Teacher resources and professional development across the curriculum

Teacher professional development and classroom resources across the curriculum

Monthly Update sign up
Mailing List signup
Insights Into Algebra 1 - Teaching For Learning
algebra home workshop 1 workshop 2 workshop 3 workshop 4 workshop 5 workshop 6 workshop 7 workshop 8
Topic Overview Lesson Plans Student Work Teaching Strategies Resources
Workshop 6 Exponential Functions Lesson Plans
Lesson Plans:


Lesson Plan 1: Overrun by Skeeters - Exponential Growth

Lesson Plan 2: Bigger and Smaller - Exponent Rules
Download the Workshop 6 Guide

Tool Box
Graphing Calculator
NCTM Standards

Lesson Plan 2: Bigger and Smaller - Exponent Rules

Overview Procedures For Teachers Related Standardized Test Questions Materials

The questions below dealing with concepts related to exponents have been selected from various state and national assessments. Although the lesson above may not fully equip students to answer all such test questions successfully, students who participate in active lessons like this one will eventually develop the conceptual understanding needed to succeed on these and other state assessment questions.

  • Taken from the Massachusetts Comprehensive Assessment, Grade 10 (Spring 2002):
    What is the simplest form of the expression
    2x4y2 / x2y2, x 0, y 0?

    Solution: 2x4y2 / x2y2 = 2(x4 - 2)(y2 - 2) = 2x2
  • Taken from the Massachusetts Comprehensive Assessment, Grade 10 (Spring 2002):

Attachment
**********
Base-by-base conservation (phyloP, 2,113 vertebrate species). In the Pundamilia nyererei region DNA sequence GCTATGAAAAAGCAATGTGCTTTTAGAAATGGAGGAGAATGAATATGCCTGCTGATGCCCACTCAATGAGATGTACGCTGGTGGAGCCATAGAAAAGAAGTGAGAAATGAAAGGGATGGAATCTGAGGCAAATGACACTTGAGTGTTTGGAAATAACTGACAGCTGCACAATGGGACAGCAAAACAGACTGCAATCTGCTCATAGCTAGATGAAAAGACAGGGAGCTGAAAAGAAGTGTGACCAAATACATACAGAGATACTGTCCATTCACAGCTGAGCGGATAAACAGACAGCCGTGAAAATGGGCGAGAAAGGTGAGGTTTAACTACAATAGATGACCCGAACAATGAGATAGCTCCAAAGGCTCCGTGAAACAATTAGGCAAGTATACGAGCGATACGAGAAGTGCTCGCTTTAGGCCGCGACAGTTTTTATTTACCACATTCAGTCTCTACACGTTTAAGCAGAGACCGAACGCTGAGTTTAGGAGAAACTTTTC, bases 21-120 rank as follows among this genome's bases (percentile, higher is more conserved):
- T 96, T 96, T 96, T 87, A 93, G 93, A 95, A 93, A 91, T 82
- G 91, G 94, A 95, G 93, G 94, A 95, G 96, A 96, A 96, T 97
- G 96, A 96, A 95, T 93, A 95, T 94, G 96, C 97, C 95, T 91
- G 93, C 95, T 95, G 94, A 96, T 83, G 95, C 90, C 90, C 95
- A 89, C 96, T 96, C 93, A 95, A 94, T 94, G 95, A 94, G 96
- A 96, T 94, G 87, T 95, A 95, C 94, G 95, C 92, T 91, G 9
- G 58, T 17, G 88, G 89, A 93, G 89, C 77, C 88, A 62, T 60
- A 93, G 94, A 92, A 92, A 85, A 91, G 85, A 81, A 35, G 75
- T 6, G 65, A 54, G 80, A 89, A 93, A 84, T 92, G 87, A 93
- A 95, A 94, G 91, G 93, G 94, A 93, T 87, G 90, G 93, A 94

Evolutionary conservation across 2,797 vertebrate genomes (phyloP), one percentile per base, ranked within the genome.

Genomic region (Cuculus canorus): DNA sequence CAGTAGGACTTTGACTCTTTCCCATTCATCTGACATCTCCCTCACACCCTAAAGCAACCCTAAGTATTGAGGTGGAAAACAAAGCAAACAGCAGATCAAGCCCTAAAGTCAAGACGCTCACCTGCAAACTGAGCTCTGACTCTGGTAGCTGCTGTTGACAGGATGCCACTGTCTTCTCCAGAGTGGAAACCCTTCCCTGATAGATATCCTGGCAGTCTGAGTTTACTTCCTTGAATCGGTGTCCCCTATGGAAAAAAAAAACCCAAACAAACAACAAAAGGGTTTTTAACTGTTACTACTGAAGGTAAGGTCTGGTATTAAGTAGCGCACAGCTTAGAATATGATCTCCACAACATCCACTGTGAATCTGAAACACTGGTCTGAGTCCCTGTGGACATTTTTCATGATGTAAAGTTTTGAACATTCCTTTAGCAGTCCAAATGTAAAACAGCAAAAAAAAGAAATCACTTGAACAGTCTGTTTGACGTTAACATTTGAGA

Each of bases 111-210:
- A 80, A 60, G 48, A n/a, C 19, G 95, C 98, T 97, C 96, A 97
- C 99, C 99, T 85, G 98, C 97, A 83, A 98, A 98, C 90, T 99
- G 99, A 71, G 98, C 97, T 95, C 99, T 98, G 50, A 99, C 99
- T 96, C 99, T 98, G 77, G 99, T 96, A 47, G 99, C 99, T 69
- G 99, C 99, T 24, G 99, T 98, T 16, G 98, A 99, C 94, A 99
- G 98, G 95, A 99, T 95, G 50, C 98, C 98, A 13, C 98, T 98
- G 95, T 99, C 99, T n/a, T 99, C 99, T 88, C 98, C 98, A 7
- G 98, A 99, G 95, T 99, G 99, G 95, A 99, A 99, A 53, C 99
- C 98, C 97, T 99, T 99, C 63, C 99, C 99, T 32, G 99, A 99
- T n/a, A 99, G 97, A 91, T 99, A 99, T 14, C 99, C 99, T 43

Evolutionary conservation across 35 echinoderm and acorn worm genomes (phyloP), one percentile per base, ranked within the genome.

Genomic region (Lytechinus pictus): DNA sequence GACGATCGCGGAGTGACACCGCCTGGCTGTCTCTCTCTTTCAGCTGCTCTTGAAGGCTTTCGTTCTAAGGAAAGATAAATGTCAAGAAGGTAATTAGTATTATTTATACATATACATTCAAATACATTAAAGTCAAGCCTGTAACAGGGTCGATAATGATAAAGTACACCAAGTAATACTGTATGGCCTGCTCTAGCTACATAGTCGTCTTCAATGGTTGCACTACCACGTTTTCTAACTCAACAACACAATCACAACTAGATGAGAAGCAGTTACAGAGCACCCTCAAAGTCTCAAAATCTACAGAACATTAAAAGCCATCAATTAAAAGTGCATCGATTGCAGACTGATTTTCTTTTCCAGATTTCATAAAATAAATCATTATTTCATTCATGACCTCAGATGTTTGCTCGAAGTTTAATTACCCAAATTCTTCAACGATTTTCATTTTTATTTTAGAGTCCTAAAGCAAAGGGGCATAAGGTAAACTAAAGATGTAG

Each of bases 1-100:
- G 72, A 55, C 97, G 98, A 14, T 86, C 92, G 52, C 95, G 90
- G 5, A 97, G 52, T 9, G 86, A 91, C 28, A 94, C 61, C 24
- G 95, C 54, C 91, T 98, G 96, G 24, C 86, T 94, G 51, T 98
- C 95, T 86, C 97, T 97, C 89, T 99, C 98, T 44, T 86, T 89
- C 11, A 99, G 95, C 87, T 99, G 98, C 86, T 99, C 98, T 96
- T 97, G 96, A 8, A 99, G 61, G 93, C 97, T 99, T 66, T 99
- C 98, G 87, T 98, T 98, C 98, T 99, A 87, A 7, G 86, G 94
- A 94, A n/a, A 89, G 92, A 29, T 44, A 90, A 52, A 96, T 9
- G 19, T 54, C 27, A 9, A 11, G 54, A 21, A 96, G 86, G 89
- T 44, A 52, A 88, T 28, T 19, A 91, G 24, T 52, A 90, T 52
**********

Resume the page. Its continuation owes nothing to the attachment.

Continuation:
On January 1, 2000, a car had a value of $15,000. Each year after that, the car's value will decrease by 20 percent of the previous year's value. Which expression represents the car's value on January 1, 2003?

    A. 15,000(0.8)3 (Correct Answer)
    B. 15,000(0.8)4
    C. 15,000(0.2)3
    D. 15,000(0.2)4

  • Taken from the Colorado State Assessment Program, Grade 10 (2002):
    Number cubes are the basis for many games. Each face of a number cube is identified by a number from 1 to 6. Some games use one number cube and some games use multiple number cubes.

    Part C - Complete the table below to show the number of possible outcomes when 2, 3, 4, and 5 number cubes are used.

    Number of Cubes 1 2 3 4 5
    Number of possible outcomes 6                       

    Solution: There are 62 = 36 outcomes when two cubes are used, 63 = 216 outcomes for three cubes, 64 = 1296 outcomes for four cubes, and 65 = 7776 outcomes for five cubes. In general, there are 6n outcomes for n cubes.
  • Taken from the Virginia Standards of Learning Assessment, Algebra I (Spring 2001):
    Which is equivalent to:

    A. 1/b3

    B. b3

    C. b4 (Correct Answer)

    D. b8

  • back to top
    Next: Materials
    Site MapAbout This Workshop

    © Annenberg Foundation 2014. All rights reserved. Legal Policy